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Police are trying to arrest their way out of a mass shooting epidemic, and experts warn it could have dire consequences

Police are trying to arrest their way out of a mass shooting epidemic, and experts warn it could have dire consequencesThe arrests won't fully or permanently stop a person determined to inflict mass death — and the US is nowhere near close to tackling the root causes.



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Donald Trump calls Hong Kong protests 'tough,' 'tricky' but declines to warn Beijing

Donald Trump calls Hong Kong protests 'tough,' 'tricky' but declines to warn BeijingPresident Trump described the developing unrest in Hong Kong as a "tough situation" but stopped short of calling Beijing to task for its response.



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Trump’s asylum deal with Guatemala threatens to plunge country into political crisis, analysts warn

Trump’s asylum deal with Guatemala threatens to plunge country into political crisis, analysts warnIn pressuring Guatemala to accept a deal to absorb vast numbers of asylum-seekers, the Trump administration has embarked on a dramatic and risky strategy to slash the number of Central Americans flooding the US-Mexico border.The accord – which was negotiated in secret and signed at the White House on Friday – could plunge Guatemala’s young democracy into a constitutional crisis, analysts warn.It could also saddle one of the hemisphere’s poorest countries with tens of thousands of Salvadoran and Honduran migrants who would be barred from making their claims in the United States.The agreement is one of the boldest steps yet taken by Donald Trump to stanch the flow of migrants to the US border.It aims to close off the US asylum system to the migrants who have crossed through Guatemala en route to the United States. They would instead have to seek protection in Guatemala.But the agreement is built on a fragile political and legal base.Guatemala’s constitutional court ruled earlier this month that President Jimmy Morales needed approval from the Guatemalan Congress to sign the accord – something he has not received.The Guatemalan president has sharply criticised the court decision, saying on Friday that “as far as we understand, this doesn’t have to go before Congress”.Some analysts said Mr Morales could get around the ruling with his argument that the deal is simply a cooperation agreement, not a treaty. But others note Mr Morales has at times simply shrugged off court rulings he dislikes.“This leaves a legacy we won’t be able to recover from, that the country’s constitution can be flagrantly violated without any kind of reaction or penalty,” said Renzo Rosal, an independent political consultant.The agreement is also likely to be challenged in US courts by opponents who say that Guatemala does not qualify as a “safe” country, because of high levels of violence.Whatever happens with the courts, the agreement has little political support in Guatemala.Mr Morales, who finishes his four-year term in January, is highly unpopular.Among the top Twitter hashtags in Guatemala in recent days has been Jimmyvendepatrias – Jimmy the sellout – as a dig at the country’s leader.Guatemalans were startled by a widely published photo showing their government minister, Enrique Degenhart, signing the agreement as Mr Trump loomed over his shoulder, an image suggesting the Central American country’s submission.On Saturday, hundreds of people demonstrated in front of the presidential palace in Guatemala City to protest the agreement, the Associated Press reported. The protesters carried Guatemalan flags and called for Mr Morales’ resignation.Guatemalan analysts have suggested Mr Morales made the deal with Mr Trump in hopes of winning support from the US government.Mr Morales faces allegations of financial crimes related to his 2015 electoral campaign but has been shielded by presidential immunity, which he loses in January. He says he is innocent.Mr Morales said the agreement would help Guatemala by “putting us in a privileged position” with the country’s top trading partner and most important ally.Guatemala holds a run-off presidential election on 11 August, and both candidates have criticised Mr Morales’ negotiation of such a broad agreement in secret.The accord “is unlikely to be sustainable”, Stephen McFarland, a former US ambassador to Guatemala, wrote in a tweet on the eve of the agreement’s unveiling.“A bitter US ‘win’ would put at risk US goals in democracy and law enforcement with the current and next governments.”While the next Guatemalan government could cancel the agreement, it would face intense pressure from the Trump administration to not do so.Mr Morales’ government signed the pact after Mr Trump threatened severe penalties on Guatemala – tariffs, a travel ban or taxes on the billions of dollars in remittances sent home by migrants in the United States.Kevin McAleenan, the acting Homeland Security secretary, said the administration plans to start the “safe third country” programme with Guatemala in August.Human rights groups, Democratic lawmakers and immigration experts have said Guatemala is too poor and underdeveloped to handle a flood of asylum applicants.Last year, Salvadoran and Honduran migrants filed nearly 58,000 applications for asylum in the United States. That same year, Guatemala received just 259 asylum applications overall.Guatemala is the number one source of irregular migration to the United States, with citizens fleeing poverty, violence, low coffee prices and drought.Eric Schwartz, head of Refugees International and a former top refugee official at the US State Department, said in a statement that the agreement “would represent a grotesque violation of both US law and human decency” and “would put at risk the lives of thousands of Central Americans”.Sonia Lucia Valenzuela, a constitutional law expert in Guatemala, said the Constitutional Court ruling was clear in instructing Mr Morales to send the agreement to Congress but that political pressures could determine what happens next.The migration agreement has been strongly supported by Guatemala’s influential business groups, who had feared US tariffs. But many current and former politicians oppose it.“If the opposition to this accord continues, that’s a sign this will escalate,” she said.Washington Post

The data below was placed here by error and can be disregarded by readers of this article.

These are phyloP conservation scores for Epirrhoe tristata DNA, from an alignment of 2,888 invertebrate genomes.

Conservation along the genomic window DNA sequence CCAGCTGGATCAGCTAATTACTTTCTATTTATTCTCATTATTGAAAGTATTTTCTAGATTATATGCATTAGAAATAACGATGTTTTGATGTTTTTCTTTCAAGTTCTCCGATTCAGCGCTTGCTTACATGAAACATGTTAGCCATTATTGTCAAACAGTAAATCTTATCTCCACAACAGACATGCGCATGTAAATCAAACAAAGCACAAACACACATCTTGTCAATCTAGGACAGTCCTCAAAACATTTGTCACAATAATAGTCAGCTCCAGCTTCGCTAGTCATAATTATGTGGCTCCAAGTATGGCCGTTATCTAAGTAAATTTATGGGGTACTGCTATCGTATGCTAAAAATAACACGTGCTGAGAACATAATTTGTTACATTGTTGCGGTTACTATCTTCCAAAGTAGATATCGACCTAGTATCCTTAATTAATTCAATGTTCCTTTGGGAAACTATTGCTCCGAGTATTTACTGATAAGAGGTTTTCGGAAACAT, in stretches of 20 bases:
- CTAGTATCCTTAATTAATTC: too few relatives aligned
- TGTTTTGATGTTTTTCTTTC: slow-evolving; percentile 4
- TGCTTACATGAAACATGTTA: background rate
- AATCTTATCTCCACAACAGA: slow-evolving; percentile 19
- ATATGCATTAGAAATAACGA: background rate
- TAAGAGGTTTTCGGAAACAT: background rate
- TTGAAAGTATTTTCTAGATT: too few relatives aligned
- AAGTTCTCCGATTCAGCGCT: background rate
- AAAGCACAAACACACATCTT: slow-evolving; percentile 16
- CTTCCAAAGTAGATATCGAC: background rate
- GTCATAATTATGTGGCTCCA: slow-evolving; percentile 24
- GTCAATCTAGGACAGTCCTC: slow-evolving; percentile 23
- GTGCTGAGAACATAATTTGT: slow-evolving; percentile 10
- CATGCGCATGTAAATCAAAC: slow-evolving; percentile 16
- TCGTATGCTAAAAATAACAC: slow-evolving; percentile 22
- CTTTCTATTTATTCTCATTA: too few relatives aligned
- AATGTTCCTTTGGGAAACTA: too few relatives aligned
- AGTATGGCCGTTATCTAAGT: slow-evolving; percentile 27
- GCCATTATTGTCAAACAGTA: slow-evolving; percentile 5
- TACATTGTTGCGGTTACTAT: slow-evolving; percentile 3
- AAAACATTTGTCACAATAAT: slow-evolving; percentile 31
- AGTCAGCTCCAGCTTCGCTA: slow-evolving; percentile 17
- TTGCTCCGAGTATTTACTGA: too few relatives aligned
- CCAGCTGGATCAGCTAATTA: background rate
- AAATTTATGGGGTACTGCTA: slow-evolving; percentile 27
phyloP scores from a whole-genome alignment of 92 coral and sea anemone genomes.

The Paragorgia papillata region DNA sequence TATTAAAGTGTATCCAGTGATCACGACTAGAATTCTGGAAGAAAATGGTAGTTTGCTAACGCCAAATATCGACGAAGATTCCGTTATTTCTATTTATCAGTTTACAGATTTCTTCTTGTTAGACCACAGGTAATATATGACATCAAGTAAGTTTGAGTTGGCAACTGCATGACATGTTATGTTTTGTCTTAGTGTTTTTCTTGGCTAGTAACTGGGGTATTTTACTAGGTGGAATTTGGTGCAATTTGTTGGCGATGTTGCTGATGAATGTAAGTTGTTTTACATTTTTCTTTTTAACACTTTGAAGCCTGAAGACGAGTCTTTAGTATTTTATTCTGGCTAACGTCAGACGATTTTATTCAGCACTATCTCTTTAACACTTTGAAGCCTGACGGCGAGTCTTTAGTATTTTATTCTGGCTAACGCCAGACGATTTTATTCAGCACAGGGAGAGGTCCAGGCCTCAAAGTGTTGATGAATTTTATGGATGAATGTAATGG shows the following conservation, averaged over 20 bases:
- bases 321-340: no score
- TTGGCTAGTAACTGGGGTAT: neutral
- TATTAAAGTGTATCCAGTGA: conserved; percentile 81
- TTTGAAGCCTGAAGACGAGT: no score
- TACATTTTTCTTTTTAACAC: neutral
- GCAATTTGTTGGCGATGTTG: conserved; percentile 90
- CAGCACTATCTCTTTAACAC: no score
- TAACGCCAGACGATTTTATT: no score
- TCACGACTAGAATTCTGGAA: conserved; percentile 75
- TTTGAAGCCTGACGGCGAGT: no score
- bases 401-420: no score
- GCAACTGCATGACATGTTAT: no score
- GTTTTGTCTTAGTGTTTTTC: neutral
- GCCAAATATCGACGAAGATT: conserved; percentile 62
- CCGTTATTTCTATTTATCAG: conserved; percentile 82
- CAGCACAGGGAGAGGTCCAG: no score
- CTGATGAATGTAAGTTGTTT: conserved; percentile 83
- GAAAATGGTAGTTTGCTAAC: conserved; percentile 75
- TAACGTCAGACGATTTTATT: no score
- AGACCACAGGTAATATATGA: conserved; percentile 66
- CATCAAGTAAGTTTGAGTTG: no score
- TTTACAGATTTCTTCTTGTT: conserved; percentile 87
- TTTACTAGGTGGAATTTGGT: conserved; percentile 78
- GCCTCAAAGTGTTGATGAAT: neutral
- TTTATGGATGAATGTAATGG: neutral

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Louisiana officials warn of snakes and other creatures fighting to escape Hurricane Barry floodwaters

Louisiana officials warn of snakes and other creatures fighting to escape Hurricane Barry floodwatersHurricane Barry made landfall Saturday morning in Louisiana. It has since weakened back to a tropical storm, but heavy rains will continue.



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2020 Election Meddling by China, Iran, N. Korea Likely, Administration Officials Warn

2020 Election Meddling by China, Iran, N. Korea Likely, Administration Officials WarnChina’s government finances English-language media outlets in the United States to influence U.S. perceptions on various issues, such as trade, the senior intelligence official told reporters during a briefing on election security. Russia isn’t the only threat to election security going into 2020, as Trump administration officials say they are preparing for meddling from Iran, China, and North Korea. The federal government anticipates that Russia will again meddle in the U.S. election in 2020 through “Russian-controlled or influenced English-language media, false-flag operations, or sympathetic spokespersons,” a senior intelligence official said. China’s government finances English-language media outlets in the United States to influence U.S. perceptions on various issues, such as trade, the senior intelligence official told reporters during a briefing on election security. “No surprise to you: Iran is increasing their use of social media to promote strategic goals and perspectives to the American public,” the official continued. “Its influence campaigns have included denigrating U.S. decisions to leave [the Iran nuclear deal], downplaying the effectiveness of sanctions, and promoting pro-Iranian interests.”Administration officials asked reporters that the conference participants’ names not be used.